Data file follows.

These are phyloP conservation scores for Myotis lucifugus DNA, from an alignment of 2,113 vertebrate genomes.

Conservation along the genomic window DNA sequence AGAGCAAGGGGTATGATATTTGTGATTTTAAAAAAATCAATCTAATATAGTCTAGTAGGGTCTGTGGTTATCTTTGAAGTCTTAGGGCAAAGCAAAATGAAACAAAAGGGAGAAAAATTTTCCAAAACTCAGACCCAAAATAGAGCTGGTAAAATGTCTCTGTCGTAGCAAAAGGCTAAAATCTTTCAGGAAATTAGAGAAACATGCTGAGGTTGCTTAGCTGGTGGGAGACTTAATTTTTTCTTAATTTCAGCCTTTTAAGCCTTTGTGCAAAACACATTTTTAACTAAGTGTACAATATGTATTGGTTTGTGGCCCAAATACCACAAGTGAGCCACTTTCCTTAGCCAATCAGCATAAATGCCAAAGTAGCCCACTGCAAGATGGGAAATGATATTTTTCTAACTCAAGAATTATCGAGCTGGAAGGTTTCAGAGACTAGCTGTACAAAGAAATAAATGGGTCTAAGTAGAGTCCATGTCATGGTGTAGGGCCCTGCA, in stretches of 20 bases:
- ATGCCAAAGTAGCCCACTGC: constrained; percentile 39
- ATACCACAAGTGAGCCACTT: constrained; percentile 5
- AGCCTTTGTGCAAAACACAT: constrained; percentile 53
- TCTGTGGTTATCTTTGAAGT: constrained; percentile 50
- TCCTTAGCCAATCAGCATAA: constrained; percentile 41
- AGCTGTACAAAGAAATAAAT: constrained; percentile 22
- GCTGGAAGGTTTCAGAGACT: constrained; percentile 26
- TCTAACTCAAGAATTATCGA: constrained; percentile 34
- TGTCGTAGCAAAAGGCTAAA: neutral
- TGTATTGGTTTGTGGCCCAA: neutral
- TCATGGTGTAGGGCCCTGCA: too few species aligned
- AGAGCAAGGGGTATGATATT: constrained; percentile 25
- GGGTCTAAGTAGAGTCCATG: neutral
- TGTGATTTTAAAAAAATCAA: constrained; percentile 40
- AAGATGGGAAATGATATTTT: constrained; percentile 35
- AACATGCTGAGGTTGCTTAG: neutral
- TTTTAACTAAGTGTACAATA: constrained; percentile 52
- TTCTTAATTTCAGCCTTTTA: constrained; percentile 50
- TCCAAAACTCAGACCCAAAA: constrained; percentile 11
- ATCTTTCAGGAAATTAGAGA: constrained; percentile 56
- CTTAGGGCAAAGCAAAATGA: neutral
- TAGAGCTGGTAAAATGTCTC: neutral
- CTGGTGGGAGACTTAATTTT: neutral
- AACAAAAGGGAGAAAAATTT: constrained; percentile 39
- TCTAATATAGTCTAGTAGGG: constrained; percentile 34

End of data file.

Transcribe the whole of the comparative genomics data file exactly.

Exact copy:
These are phyloP conservation scores for Myotis lucifugus DNA, from an alignment of 2,113 vertebrate genomes.

Conservation along the genomic window DNA sequence AGAGCAAGGGGTATGATATTTGTGATTTTAAAAAAATCAATCTAATATAGTCTAGTAGGGTCTGTGGTTATCTTTGAAGTCTTAGGGCAAAGCAAAATGAAACAAAAGGGAGAAAAATTTTCCAAAACTCAGACCCAAAATAGAGCTGGTAAAATGTCTCTGTCGTAGCAAAAGGCTAAAATCTTTCAGGAAATTAGAGAAACATGCTGAGGTTGCTTAGCTGGTGGGAGACTTAATTTTTTCTTAATTTCAGCCTTTTAAGCCTTTGTGCAAAACACATTTTTAACTAAGTGTACAATATGTATTGGTTTGTGGCCCAAATACCACAAGTGAGCCACTTTCCTTAGCCAATCAGCATAAATGCCAAAGTAGCCCACTGCAAGATGGGAAATGATATTTTTCTAACTCAAGAATTATCGAGCTGGAAGGTTTCAGAGACTAGCTGTACAAAGAAATAAATGGGTCTAAGTAGAGTCCATGTCATGGTGTAGGGCCCTGCA, in stretches of 20 bases:
- ATGCCAAAGTAGCCCACTGC: constrained; percentile 39
- ATACCACAAGTGAGCCACTT: constrained; percentile 5
- AGCCTTTGTGCAAAACACAT: constrained; percentile 53
- TCTGTGGTTATCTTTGAAGT: constrained; percentile 50
- TCCTTAGCCAATCAGCATAA: constrained; percentile 41
- AGCTGTACAAAGAAATAAAT: constrained; percentile 22
- GCTGGAAGGTTTCAGAGACT: constrained; percentile 26
- TCTAACTCAAGAATTATCGA: constrained; percentile 34
- TGTCGTAGCAAAAGGCTAAA: neutral
- TGTATTGGTTTGTGGCCCAA: neutral
- TCATGGTGTAGGGCCCTGCA: too few species aligned
- AGAGCAAGGGGTATGATATT: constrained; percentile 25
- GGGTCTAAGTAGAGTCCATG: neutral
- TGTGATTTTAAAAAAATCAA: constrained; percentile 40
- AAGATGGGAAATGATATTTT: constrained; percentile 35
- AACATGCTGAGGTTGCTTAG: neutral
- TTTTAACTAAGTGTACAATA: constrained; percentile 52
- TTCTTAATTTCAGCCTTTTA: constrained; percentile 50
- TCCAAAACTCAGACCCAAAA: constrained; percentile 11
- ATCTTTCAGGAAATTAGAGA: constrained; percentile 56
- CTTAGGGCAAAGCAAAATGA: neutral
- TAGAGCTGGTAAAATGTCTC: neutral
- CTGGTGGGAGACTTAATTTT: neutral
- AACAAAAGGGAGAAAAATTT: constrained; percentile 39
- TCTAATATAGTCTAGTAGGG: constrained; percentile 34